Local research about volunteering

These studies are about the Yorkshire and Humber region. Some of the research projects took place on multiple sites but always include Yorkshire and Humber, or were produced by researchers in this region.

“I didn’t think we’d be dealing with stuff like this”: A qualitative study of volunteer support for very disadvantaged pregnant women and new mothers

Description of relevant themes  

  • Peer volunteering - examines the crucial role of peer volunteering in offering volunteer support for very disadvantaged mothers during pregnancy and the postnatal period. Volunteers came from the local communities and in some projects, they had peer experiences and insider-status in common with those receiving support.
  • Volunteer experiences - attempts at understanding volunteers’ experiences of supporting vulnerable pregnant women.

Tourism and refugee-crisis intersections: Co-creating tour guide experiences in Leeds, England

Description of relevant themes  

  • Sociocultural integration - explores how involving refugee or asylum-seeking volunteers in the tourism sector, by allowing them to design and lead their own city-tours of Leeds, can help develop inter-cultural connections, autonomy, mutual respect, acceptance, inclusivity, and relational dwelling.

Evaluating the impact of befriending for pregnant asylum-seeking and pregnant women

Description of relevant themes  

  • Volunteer-befriending - examines the role of volunteer befrienders, who themselves are asylum-seeking and refugee mothers, in supporting pregnant asylum-seeking and refugee women. Advantages included: building relationships between volunteers and service users, improving pregnancy outcomes for asylum-seeking and refugee women, a sense of undertaking worthwhile roles for volunteers and a potential pathway to paid work.

Welcoming Acts: Temporality and Affect among Volunteer Humanitarians in the UK and USA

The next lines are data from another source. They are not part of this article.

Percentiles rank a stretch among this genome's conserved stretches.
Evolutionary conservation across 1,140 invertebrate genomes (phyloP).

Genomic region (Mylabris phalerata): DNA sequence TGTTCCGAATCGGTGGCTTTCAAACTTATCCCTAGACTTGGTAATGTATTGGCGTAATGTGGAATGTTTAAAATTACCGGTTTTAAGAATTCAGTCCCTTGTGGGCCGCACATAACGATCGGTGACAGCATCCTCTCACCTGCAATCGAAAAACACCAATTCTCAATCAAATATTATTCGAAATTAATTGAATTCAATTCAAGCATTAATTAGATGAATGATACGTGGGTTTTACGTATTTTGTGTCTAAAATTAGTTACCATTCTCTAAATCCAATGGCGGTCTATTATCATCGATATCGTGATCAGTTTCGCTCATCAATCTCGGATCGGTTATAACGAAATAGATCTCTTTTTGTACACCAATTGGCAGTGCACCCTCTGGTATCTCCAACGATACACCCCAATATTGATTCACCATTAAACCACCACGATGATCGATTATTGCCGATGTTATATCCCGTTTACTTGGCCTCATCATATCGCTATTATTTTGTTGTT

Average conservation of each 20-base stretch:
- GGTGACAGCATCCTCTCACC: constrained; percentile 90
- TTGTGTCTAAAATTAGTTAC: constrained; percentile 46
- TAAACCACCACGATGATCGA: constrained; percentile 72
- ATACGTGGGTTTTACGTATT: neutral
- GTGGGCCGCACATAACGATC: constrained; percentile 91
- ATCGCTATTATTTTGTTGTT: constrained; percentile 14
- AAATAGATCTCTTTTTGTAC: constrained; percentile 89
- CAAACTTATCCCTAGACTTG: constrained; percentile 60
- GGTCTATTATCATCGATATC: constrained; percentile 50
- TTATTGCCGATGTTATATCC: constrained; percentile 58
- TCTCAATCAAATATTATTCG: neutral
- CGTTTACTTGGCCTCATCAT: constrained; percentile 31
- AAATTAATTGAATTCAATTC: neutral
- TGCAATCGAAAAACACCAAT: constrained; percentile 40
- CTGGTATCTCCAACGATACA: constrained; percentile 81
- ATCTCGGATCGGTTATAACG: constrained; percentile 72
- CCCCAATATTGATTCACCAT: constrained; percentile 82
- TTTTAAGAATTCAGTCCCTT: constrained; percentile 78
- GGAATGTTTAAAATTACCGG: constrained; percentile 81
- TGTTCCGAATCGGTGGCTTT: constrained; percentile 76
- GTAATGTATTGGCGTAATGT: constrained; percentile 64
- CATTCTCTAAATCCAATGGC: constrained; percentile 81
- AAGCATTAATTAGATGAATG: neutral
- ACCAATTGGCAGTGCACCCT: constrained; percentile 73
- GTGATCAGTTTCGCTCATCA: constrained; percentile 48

Description of relevant themes  

  • Volunteer humanitarianism - explores the potential of volunteer humanitarians to contest, resist and disrupt exclusionary practices of state governance of asylum seekers and offer an alternative, local political possibilities grounded in the ethics of empathy, inclusion and welcome.
  • Reproducing categorical hierarchies - highlighted how volunteer initiatives may (un)wittingly reproduce discourses and practices that perpetuate hierarchies of deservedness between different categories of migrants.

Volunteering, inequalities, and barriers to volunteering: a rapid evidence review               

Description of relevant themes  

  • Volunteering and inequalities - examines the factors that help or hinder people taking part in volunteering, demographic patterns of volunteering and barriers to volunteering to people most at risk of social exclusion. Findings indicate that volunteering reflects broader exclusionary structures inherent in contemporary social structures as well as barriers operating at individual level.
  • Barriers to volunteering - barriers included work commitment, childcare commitments, lack of information about volunteering opportunities, study commitments, looking after elderly family members, disability, age, and other commitments.

Volunteering among refugees and asylum seekers: Barriers, motivations and recommendations for the voluntary third sector in Leeds

Description of relevant themes  

  • Motivations to volunteering - identification and shared experience with refugees and asylum seekers (for refugees and asylum seekers volunteering with refugee organisations) being service users giving opportunities and knowledge to volunteer, provided as a support package given to refugees and asylum seekers.
  • Barriers to mainstream or formal volunteering - barriers included: lack of information about mainstream voluntary roles, apprehension about being accepted by wider British society, different cultures of volunteering, difficulty getting Disclosure and Barring Service (DBS) checks, language barriers and volunteering is not financially viable.

Most of the research papers listed are free to access through online searching. If you have trouble accessing any of the resources, please contact admin@migrationyorkshire.org.uk and we can try to assist.

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